But Mr. Whalen said these trou­bling ed­u­ca­tional trends do not bode well for the health of the repub­lic, not­ing that the very con­cept of self-govern­ment ne­ces­si­tates a cit­i­zenry that is able and will­ing to govern it­self.

“What hap­pens when you don’t have a lib­er­ally ed­u­cated cit­i­zenry is you get a cit­i­zenry that is (a) de­pen­dent on some big provider to just take care of them for their en­tire lives, and (b) they de­velop feel­ings that they are en­ti­tled to that de­pen­dency,” the Hills­dale provost said. “The cur­rent gen­er­a­tion’s pre­sump­tion on earn­ing ex­tremely high in­comes with very lit­tle work im­me­di­ately af­ter col­lege is leg­endary.”

He said the ex­cesses to which a demo­cratic repub­lic is prone are im­pos­si­ble to check “if you don’t have peo­ple who are mas­ters of their own minds and hearts.”

Mr. Po­li­akoff ad­vo­cated a re­turn to the lib­eral arts — such as lit­er­a­ture, phi­los­o­phy, math­e­mat­ics and lan­guage — to ad­dress the civic and eco­nomic chal­lenges that face Amer­ica.

“Em­ploy­ers — and our na­tion — need grad­u­ates who have a solid ground­ing in the lib­eral arts, and this re­search shows defini­tively that too many col­leges have turned their backs on gen­eral ed­u­ca­tion, even as their tu­ition rates are at an all­time high,” he said. “Charg­ing such high tu­ition rates with­out pre­par­ing stu­dents for ca­reer, com­mu­nity and cit­i­zen­ship is sim­ply un­ac­cept­able.”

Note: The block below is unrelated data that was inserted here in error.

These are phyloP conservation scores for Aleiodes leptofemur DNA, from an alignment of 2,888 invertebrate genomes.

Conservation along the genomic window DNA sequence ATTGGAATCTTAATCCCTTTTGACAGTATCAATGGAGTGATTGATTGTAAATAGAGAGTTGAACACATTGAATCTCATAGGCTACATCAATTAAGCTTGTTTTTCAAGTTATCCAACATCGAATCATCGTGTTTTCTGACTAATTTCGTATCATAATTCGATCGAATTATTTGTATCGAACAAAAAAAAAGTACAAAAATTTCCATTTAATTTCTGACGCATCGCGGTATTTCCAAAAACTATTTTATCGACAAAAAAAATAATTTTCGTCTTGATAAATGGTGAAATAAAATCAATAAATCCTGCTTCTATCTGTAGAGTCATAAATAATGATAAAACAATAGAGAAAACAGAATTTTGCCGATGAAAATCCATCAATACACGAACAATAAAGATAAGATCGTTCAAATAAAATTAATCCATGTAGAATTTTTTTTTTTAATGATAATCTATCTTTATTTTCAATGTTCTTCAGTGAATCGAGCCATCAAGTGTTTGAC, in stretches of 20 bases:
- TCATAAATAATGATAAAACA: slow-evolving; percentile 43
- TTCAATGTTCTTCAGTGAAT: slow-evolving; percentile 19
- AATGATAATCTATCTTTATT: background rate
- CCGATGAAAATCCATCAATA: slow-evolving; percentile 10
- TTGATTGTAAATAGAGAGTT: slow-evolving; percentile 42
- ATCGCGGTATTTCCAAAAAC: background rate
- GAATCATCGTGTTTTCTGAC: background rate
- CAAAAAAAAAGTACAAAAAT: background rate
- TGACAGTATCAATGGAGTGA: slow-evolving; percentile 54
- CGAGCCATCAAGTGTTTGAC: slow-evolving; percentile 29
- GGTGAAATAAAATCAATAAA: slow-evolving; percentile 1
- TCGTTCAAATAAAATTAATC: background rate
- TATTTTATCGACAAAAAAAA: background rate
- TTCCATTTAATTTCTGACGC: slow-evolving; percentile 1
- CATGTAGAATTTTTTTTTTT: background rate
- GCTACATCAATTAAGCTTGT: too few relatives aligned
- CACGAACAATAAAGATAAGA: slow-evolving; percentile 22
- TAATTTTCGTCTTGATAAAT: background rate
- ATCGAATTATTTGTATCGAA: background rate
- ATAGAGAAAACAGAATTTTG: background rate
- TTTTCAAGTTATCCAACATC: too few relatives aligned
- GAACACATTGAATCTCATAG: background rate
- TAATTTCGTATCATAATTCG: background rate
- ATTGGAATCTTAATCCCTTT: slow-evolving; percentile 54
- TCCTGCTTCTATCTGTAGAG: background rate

Mr. Whalen con­curred, ar­gu­ing that the lib­eral arts in­still stu­dents with a rig­or­ous de­sire to un­der­stand the un­fa­mil­iar, which aids them in seek­ing the “good life” and striv­ing for ex­cel­lence in the work­place.

“An­other sim­pler and shorter way of say­ing it, if you per­fect and fur­nish stu­dents’ minds, which is what lib­eral ed­u­ca­tion does, the re­sult is not su­per­fi­cial cock­tail party ban­ter but rather the abil­ity to con­front a highly com­pli­cated and rapidly chang­ing world,” he said.

“What Will They Learn?” is a re­cur­ring sur­vey that is in its eighth edi­tion. It pro­vides a search­able data­base through which in­di­vid­ual col­lege and univer­sity grades can be ac­cessed.

Har­vard Univer­sity re­ceived a grade of D in this year’s it­er­a­tion, while fel­low Ivy League schools Prince­ton and Yale fared slightly bet­ter, each re­ceiv­ing a grade of C.

Among the few schools to re­ceive an A were Bay­lor Univer­sity, Colorado Chris­tian Univer­sity, Pep­per­dine Univer­sity and both St. John’s Col­lege cam­puses.

“Em­ploy­ers — and our na­tion — need grad­u­ates who have a solid ground­ing in the lib­eral arts, and this re­search shows defini­tively that too many col­leges have turned their backs on gen­eral ed­u­ca­tion, even as their tu­ition rates are at an all-time high.” — Michael Po­li­akoff, Amer­i­can Coun­cil of Trustees and Alumni


A study finds only 18 per­cent of col­leges re­quire U.S. his­tory or civics cour­ses, and only 3 per­cent re­quire eco­nom­ics. Mean­while, col­lege stu­dents seem more con­cerned with “safe spa­ces” and voic­ing um­brage about of­fen­sive Hal­loween cos­tumes.